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I've written about this before, but it's interesting to see the technology coming together to make it feasible. The idea is that people will start living on barge-like boats and slowly motor or sail around the ocean to stay in the best weather.

You'd need a number of technologies to make this feasible, and all of them either exist or soon will. Obviously you want solar power, and some method of storing the energy for night, such as this: http://web.mit.edu/newsoffice/2008/oxygen-0731.html

You'd need a desalinization device, GPS, and some sort of satellite Internet service. And you'd probably need some serious waste treatment gear.

The reason I think the future will be barges instead of standard boats is that you can start small and add real estate as you can afford it. Just connect a new barge and presto. And you can dock to other barges to create temporary or permanent communities. If the barges are designed to be connected, according to some common standard, the entire city can move around to the best weather and fishing spots as needed.

The reason I think this will be a compelling lifestyle is that you won't have to pay much in taxes if you live and work in international waters. And there will be no government to squelch your freedoms, unless you choose to form one. Big countries will have no compelling reason to conquer your barge, or even your barge city, because it will have no strategic value.

With scale, you get floating hospitals and schools and all the other services you need. The big problem would be pirates. But there is a theoretical amount of firepower that makes that risk manageable too. You could have your own surveillance drones that warn you well in advance of any company.

I think it will happen.
 
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Aug 19, 2008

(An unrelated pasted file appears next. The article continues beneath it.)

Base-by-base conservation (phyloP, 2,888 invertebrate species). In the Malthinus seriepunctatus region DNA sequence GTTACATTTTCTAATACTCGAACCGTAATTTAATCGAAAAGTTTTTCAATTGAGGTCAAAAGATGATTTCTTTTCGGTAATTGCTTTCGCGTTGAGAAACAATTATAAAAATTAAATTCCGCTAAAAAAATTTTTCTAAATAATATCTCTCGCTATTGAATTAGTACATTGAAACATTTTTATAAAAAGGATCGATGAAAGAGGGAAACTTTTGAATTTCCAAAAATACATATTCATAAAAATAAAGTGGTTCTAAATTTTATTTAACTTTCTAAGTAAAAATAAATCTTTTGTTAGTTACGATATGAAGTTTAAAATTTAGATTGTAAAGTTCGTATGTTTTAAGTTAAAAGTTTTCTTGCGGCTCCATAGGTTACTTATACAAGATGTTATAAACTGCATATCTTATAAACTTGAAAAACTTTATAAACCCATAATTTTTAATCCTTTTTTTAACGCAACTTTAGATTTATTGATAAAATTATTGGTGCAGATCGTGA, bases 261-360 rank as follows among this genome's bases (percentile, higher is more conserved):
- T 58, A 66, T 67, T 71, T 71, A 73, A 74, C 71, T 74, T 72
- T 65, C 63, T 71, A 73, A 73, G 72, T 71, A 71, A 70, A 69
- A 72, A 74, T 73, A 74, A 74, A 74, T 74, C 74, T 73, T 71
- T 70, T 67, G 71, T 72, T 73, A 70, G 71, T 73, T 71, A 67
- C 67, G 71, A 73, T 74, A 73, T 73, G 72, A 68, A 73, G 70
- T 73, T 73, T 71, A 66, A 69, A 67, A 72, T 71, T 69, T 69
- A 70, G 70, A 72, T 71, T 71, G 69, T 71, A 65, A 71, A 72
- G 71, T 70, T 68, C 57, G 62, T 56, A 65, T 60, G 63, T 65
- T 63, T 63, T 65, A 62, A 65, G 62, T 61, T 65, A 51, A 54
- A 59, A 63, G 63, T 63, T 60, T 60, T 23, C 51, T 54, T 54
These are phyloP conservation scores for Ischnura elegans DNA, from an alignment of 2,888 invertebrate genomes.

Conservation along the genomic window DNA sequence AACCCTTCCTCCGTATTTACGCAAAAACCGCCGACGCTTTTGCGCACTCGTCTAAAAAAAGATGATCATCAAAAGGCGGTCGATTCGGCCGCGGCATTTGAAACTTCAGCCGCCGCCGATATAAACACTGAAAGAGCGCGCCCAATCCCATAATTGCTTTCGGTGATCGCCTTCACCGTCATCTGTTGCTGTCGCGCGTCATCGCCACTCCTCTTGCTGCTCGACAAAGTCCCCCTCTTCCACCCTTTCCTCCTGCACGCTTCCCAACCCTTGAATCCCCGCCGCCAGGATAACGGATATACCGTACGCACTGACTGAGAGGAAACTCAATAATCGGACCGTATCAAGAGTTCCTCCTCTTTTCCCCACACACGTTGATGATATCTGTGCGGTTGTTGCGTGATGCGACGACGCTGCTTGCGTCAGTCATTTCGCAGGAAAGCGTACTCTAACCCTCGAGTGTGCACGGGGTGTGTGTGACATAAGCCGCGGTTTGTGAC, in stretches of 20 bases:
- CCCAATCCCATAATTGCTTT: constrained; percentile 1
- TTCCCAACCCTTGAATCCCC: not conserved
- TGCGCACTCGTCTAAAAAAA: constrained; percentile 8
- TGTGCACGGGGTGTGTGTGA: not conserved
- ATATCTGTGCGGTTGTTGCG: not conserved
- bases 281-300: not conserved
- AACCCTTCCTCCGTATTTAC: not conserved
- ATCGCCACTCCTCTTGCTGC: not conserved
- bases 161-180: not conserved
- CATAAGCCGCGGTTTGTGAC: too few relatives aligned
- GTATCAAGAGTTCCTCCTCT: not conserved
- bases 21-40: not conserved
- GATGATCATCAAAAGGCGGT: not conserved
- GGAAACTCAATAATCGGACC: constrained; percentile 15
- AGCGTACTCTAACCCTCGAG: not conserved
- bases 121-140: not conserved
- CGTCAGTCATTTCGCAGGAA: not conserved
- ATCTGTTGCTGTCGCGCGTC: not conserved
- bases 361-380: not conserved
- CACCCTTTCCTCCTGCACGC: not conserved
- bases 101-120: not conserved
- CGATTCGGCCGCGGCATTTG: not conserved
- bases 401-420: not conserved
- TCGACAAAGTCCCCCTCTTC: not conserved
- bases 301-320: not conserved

A great idea, especially the part about not having government(s) to rule/ruin your life. Almost as good as making a contribution to the Hilary Clinton campaign in return for spending a week with the non-candidate (what does this sound like? paying for a lady's time...), all so that she can pay off debt owed in large portion to herself...

On second thought, I like the barge idea better...F. Paine
 
 
+1 Rank Up Rank Down
Aug 19, 2008
I think the larger danger is people starting to use the phrase 'President Costner'
but seriously, you need to stop watching Waterworld.
 
 
Aug 19, 2008
Sounds great! Throw in a crew of press ganged monkeys and I'm in.
 
 
+3 Rank Up Rank Down
Aug 19, 2008
Thank you for being the torch-bearer for people who are willing to think outside the box. If NASA had been peopled with folks like yourself, we'd have had PanAm clippers headed for the moon by 2001 as Clarke predicted, instead of interminable debates and an organization that still sends people out into space with 286 processors.

I love the idea. Make it so!

And thanks for knowing the difference between a hobo and a tramp.
 
 
Aug 19, 2008

I love the idea. . . . but. .

1. As mentioned previously, storms. I recommend column stabilized units for stability. 40 foot waves no problem. Category V storm. . . problem. You have to run from those.

2. Insurance (and other hidden costs) For a bank to float a loan, and the vessel to be insured requires lots of people getting involved, including people to check your design and make sure it is built to the design (classification socities, like mine) and also you will have to survey the object to make sure it is still seaworthy.

3. Monetary costs associated with floating structures. To build a house on land, you nail a few sticks together, and presto- a house. To make a house on the ocean, first you have to build some floating land. . . and land is expensive, trust me. For something the size of a football field, it would cost about 10-20 million, and that should be without any propulsion. It would take some rich entrepreneuer (hint hint) to start it out. Maybe you need to change the building materials, from traditional steel to extruded plastic or concrete, or used diapers pressed into a block.

Go for it, blaze a trail!
 
 
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Aug 18, 2008
Sorry, that should have been "Sails on barges are very slow" not "Sales on barges are very slow"
Damn homonyms
 
 
+3 Rank Up Rank Down
Aug 18, 2008